or willful misconduct and an amendment to add him as a
defendant would not be futile under N.D.C.C. ch. 32-12.1; and
(2) the court erred in granting Lake Region summary judgment
because it is not immune from liability for McKay's
grossly negligent actions within the scope of his employment
under that chapter. The Tangedals' arguments involve the
interpretation of statutory provisions for governmental
liability and immunity in N.D.C.C. ch. 32-12.1 in the
procedural context of their motion to amend the complaint and
6] "Except as allowed by Rule 15(a)(1), a party may
amend its pleading only with the opposing party's written
consent or the court's leave. Leave shall be freely given
when justice so requires." N.D.R.Civ.P. 15(a)(2). A
district court has broad discretion in deciding whether to
allow a party to amend the pleadings after the time for
amendments has passed. Thimjon Farms P'ship v. First
Int'l Bank & Trust, 2013 ND 160, ¶ 28, 837
N.W.2d 327. We review a decision on a motion to amend
pleadings under the abuse of discretion standard.
Id. A court does not abuse its discretion in denying
a motion to amend a complaint if the proposed amendment would
be futile, and an amendment is futile if the proposed claim
would not survive a summary judgment motion. Id.
7] Summary judgment is "a procedural device for promptly
resolving a controversy on the merits without a trial if
there are no disputed issues of material fact and inferences
that can reasonably be drawn from undisputed facts, or if the
only issues to be resolved are questions of law."
Davidson v. State, 2010 ND 68, ¶ 11, 781 N.W.2d
72. In an appeal from a summary judgment, we view the
evidence in the light most favorable to the party opposing
the motion and give that party the benefit of all favorable
inferences that can be reasonably be drawn from the record.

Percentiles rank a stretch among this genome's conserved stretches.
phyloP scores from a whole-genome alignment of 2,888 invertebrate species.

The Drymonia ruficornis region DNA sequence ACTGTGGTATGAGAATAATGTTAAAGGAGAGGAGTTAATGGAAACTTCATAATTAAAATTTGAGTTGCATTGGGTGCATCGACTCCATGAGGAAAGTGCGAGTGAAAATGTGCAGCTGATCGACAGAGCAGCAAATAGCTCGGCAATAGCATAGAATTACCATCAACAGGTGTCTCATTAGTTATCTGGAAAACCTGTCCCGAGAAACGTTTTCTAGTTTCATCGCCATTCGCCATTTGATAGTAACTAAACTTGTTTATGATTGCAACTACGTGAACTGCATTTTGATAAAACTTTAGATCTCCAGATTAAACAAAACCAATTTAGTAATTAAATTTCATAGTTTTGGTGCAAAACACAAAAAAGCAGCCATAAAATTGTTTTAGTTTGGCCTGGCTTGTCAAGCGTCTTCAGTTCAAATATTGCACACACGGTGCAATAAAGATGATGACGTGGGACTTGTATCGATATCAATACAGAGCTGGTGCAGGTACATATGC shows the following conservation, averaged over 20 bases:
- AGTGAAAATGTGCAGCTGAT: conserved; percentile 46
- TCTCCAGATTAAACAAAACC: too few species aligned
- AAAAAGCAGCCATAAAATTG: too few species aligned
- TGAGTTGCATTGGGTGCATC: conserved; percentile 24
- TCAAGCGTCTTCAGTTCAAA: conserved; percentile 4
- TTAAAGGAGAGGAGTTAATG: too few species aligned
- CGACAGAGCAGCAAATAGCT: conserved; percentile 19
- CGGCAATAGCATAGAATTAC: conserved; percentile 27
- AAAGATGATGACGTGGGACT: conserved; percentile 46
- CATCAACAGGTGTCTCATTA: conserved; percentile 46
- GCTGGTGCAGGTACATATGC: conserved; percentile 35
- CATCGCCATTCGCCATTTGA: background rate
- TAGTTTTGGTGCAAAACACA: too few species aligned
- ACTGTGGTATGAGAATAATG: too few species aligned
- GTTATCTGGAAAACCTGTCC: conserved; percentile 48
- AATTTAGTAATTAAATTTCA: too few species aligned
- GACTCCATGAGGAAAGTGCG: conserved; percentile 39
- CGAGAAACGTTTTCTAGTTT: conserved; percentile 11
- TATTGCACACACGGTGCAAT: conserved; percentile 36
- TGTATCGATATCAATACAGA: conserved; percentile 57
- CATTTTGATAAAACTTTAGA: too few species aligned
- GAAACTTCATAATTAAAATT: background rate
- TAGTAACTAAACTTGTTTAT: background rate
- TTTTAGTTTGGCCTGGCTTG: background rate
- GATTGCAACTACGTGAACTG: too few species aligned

Lucas v. Riverside Park Condos. Unit Owners
Ass'n, 2009 ND 217, ¶ 16, 776 N.W.2d 801. On
appeal, we decide whether the information available to the
district court precluded the existence of a genuine issue of
material fact and entitled the moving party to judgment as a
matter of law. Id. Whether the district court
properly granted summary judgment is a question of law which
we review de novo on the entire record. Id.
8] Statutory interpretation is a question of law, fully
reviewable on appeal. In re P.F., 2008 ND 37, ¶
11, 744 N.W.2d 724. The primary purpose of statutory
interpretation is to determine the intention of the
legislation. Estate of Elken, 2007 ND 107, ¶ 7,
735 N.W.2d 842. Words in a statute are given their plain,
ordinary, and commonly understood meaning, unless defined by
statute or unless a contrary intention plainly appears.
N.D.C.C. § 1-02-02. Statutes are construed as a whole
and are harmonized to give meaning to related provisions.
N.D.C.C. § 1-02-07. If the language of a statute is
clear and unambiguous, "the letter of [the statute] is
not to be disregarded under the pretext of pursuing its
spirit." N.D.C.C. § 1-02-05. If the language of a
statute is ambiguous or of doubtful meaning, however, a court
may resort to extrinsic aids to interpret the statute,
including the object sought to be obtained, the circumstances
under which the statute was enacted, and the legislative
history, to determine the intention of the legislation.
N.D.C.C. § 1-02-39. A statute is ambiguous it if is
susceptible to differing but rational meanings. Western
Gas Res., Inc. v. Heitkamp, 489 N.W.2d 869, 872 (N.D.
9] Before addressing the parties' specific arguments, we
outline the general statutory framework in N.D.C.C. ch.
32-12.1 for governmental liability and immunity. Chapter
32-12.1, N.D.C.C., was enacted in 1977, see 1977
N.D. Sess. Laws ch. 303, after this Court abolished
governmental immunity for political subdivisions in Kitto
v. Minot Park Dist., 224 N.W.2d 795, 797 (N.D. 1974),
and held that political subdivisions may be liable for
injuries caused by the negligence, wrongful acts, or
omissions of their agents or employees. See Report
of the North Dakota Legislative Council to The Forty-Fifth
Legislative Assembly 173-78 (1977). The provisions of
N.D.C.C. ch. 32-12.1 are intended to enable political
subdivisions "to pay and to compromise claims and
judgments" and to limit exposure to potential liability.